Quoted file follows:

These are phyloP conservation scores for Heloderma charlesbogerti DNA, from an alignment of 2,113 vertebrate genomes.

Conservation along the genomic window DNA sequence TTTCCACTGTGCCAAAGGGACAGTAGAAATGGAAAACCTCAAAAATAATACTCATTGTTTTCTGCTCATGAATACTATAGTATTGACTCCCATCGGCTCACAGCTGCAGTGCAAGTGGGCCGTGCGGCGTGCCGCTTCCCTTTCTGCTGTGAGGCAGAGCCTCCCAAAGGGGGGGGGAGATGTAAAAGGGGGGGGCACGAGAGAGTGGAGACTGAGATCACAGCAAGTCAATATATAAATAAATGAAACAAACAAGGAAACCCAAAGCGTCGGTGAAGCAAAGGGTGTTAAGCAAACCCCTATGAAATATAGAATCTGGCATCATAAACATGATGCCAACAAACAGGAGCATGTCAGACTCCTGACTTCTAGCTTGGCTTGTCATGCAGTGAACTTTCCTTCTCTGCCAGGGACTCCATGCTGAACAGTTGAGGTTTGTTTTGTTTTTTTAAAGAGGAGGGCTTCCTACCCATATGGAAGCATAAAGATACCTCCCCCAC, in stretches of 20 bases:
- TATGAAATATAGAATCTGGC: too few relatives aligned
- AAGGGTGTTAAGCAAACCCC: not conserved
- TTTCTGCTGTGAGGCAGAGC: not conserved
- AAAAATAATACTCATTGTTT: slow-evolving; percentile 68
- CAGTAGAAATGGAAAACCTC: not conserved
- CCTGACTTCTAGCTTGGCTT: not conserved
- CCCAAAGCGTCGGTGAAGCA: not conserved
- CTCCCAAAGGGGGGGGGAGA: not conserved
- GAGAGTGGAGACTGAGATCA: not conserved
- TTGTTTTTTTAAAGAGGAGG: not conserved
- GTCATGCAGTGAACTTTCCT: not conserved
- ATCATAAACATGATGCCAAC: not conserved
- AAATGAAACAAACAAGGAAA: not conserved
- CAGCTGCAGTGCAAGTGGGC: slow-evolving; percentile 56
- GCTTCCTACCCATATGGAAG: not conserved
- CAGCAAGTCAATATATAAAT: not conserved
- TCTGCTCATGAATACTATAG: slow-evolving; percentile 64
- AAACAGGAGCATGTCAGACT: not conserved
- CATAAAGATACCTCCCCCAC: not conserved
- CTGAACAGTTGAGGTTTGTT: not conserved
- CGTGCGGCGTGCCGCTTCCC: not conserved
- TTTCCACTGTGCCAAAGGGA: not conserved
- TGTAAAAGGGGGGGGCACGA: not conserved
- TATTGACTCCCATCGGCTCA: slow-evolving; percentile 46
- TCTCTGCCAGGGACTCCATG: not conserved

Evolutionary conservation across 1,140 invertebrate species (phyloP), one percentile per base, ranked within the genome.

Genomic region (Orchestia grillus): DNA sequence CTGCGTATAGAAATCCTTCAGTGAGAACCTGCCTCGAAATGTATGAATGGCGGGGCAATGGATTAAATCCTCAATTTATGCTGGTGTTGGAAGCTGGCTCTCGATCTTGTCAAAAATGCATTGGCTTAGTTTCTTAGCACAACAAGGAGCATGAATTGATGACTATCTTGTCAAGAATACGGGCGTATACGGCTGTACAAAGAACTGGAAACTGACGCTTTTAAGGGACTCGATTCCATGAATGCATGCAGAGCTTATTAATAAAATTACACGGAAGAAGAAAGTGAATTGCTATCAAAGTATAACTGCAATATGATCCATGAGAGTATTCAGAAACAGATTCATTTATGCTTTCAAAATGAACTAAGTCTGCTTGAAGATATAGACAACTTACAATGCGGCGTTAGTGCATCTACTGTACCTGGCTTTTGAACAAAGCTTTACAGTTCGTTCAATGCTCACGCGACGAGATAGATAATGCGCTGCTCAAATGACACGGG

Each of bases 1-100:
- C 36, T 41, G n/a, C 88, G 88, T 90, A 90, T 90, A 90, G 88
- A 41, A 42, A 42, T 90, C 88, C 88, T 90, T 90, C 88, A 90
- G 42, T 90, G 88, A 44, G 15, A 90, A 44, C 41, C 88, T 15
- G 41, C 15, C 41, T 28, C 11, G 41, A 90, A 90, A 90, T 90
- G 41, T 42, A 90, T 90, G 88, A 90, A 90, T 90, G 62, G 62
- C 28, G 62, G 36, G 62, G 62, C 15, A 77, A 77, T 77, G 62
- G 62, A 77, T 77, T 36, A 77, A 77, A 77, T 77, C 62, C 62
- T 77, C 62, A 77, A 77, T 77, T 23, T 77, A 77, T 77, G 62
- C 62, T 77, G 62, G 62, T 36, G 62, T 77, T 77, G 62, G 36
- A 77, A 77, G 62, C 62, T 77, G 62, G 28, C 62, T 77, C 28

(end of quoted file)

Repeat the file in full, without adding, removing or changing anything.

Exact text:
These are phyloP conservation scores for Heloderma charlesbogerti DNA, from an alignment of 2,113 vertebrate genomes.

Conservation along the genomic window DNA sequence TTTCCACTGTGCCAAAGGGACAGTAGAAATGGAAAACCTCAAAAATAATACTCATTGTTTTCTGCTCATGAATACTATAGTATTGACTCCCATCGGCTCACAGCTGCAGTGCAAGTGGGCCGTGCGGCGTGCCGCTTCCCTTTCTGCTGTGAGGCAGAGCCTCCCAAAGGGGGGGGGAGATGTAAAAGGGGGGGGCACGAGAGAGTGGAGACTGAGATCACAGCAAGTCAATATATAAATAAATGAAACAAACAAGGAAACCCAAAGCGTCGGTGAAGCAAAGGGTGTTAAGCAAACCCCTATGAAATATAGAATCTGGCATCATAAACATGATGCCAACAAACAGGAGCATGTCAGACTCCTGACTTCTAGCTTGGCTTGTCATGCAGTGAACTTTCCTTCTCTGCCAGGGACTCCATGCTGAACAGTTGAGGTTTGTTTTGTTTTTTTAAAGAGGAGGGCTTCCTACCCATATGGAAGCATAAAGATACCTCCCCCAC, in stretches of 20 bases:
- TATGAAATATAGAATCTGGC: too few relatives aligned
- AAGGGTGTTAAGCAAACCCC: not conserved
- TTTCTGCTGTGAGGCAGAGC: not conserved
- AAAAATAATACTCATTGTTT: slow-evolving; percentile 68
- CAGTAGAAATGGAAAACCTC: not conserved
- CCTGACTTCTAGCTTGGCTT: not conserved
- CCCAAAGCGTCGGTGAAGCA: not conserved
- CTCCCAAAGGGGGGGGGAGA: not conserved
- GAGAGTGGAGACTGAGATCA: not conserved
- TTGTTTTTTTAAAGAGGAGG: not conserved
- GTCATGCAGTGAACTTTCCT: not conserved
- ATCATAAACATGATGCCAAC: not conserved
- AAATGAAACAAACAAGGAAA: not conserved
- CAGCTGCAGTGCAAGTGGGC: slow-evolving; percentile 56
- GCTTCCTACCCATATGGAAG: not conserved
- CAGCAAGTCAATATATAAAT: not conserved
- TCTGCTCATGAATACTATAG: slow-evolving; percentile 64
- AAACAGGAGCATGTCAGACT: not conserved
- CATAAAGATACCTCCCCCAC: not conserved
- CTGAACAGTTGAGGTTTGTT: not conserved
- CGTGCGGCGTGCCGCTTCCC: not conserved
- TTTCCACTGTGCCAAAGGGA: not conserved
- TGTAAAAGGGGGGGGCACGA: not conserved
- TATTGACTCCCATCGGCTCA: slow-evolving; percentile 46
- TCTCTGCCAGGGACTCCATG: not conserved

Evolutionary conservation across 1,140 invertebrate species (phyloP), one percentile per base, ranked within the genome.

Genomic region (Orchestia grillus): DNA sequence CTGCGTATAGAAATCCTTCAGTGAGAACCTGCCTCGAAATGTATGAATGGCGGGGCAATGGATTAAATCCTCAATTTATGCTGGTGTTGGAAGCTGGCTCTCGATCTTGTCAAAAATGCATTGGCTTAGTTTCTTAGCACAACAAGGAGCATGAATTGATGACTATCTTGTCAAGAATACGGGCGTATACGGCTGTACAAAGAACTGGAAACTGACGCTTTTAAGGGACTCGATTCCATGAATGCATGCAGAGCTTATTAATAAAATTACACGGAAGAAGAAAGTGAATTGCTATCAAAGTATAACTGCAATATGATCCATGAGAGTATTCAGAAACAGATTCATTTATGCTTTCAAAATGAACTAAGTCTGCTTGAAGATATAGACAACTTACAATGCGGCGTTAGTGCATCTACTGTACCTGGCTTTTGAACAAAGCTTTACAGTTCGTTCAATGCTCACGCGACGAGATAGATAATGCGCTGCTCAAATGACACGGG

Each of bases 1-100:
- C 36, T 41, G n/a, C 88, G 88, T 90, A 90, T 90, A 90, G 88
- A 41, A 42, A 42, T 90, C 88, C 88, T 90, T 90, C 88, A 90
- G 42, T 90, G 88, A 44, G 15, A 90, A 44, C 41, C 88, T 15
- G 41, C 15, C 41, T 28, C 11, G 41, A 90, A 90, A 90, T 90
- G 41, T 42, A 90, T 90, G 88, A 90, A 90, T 90, G 62, G 62
- C 28, G 62, G 36, G 62, G 62, C 15, A 77, A 77, T 77, G 62
- G 62, A 77, T 77, T 36, A 77, A 77, A 77, T 77, C 62, C 62
- T 77, C 62, A 77, A 77, T 77, T 23, T 77, A 77, T 77, G 62
- C 62, T 77, G 62, G 62, T 36, G 62, T 77, T 77, G 62, G 36
- A 77, A 77, G 62, C 62, T 77, G 62, G 28, C 62, T 77, C 28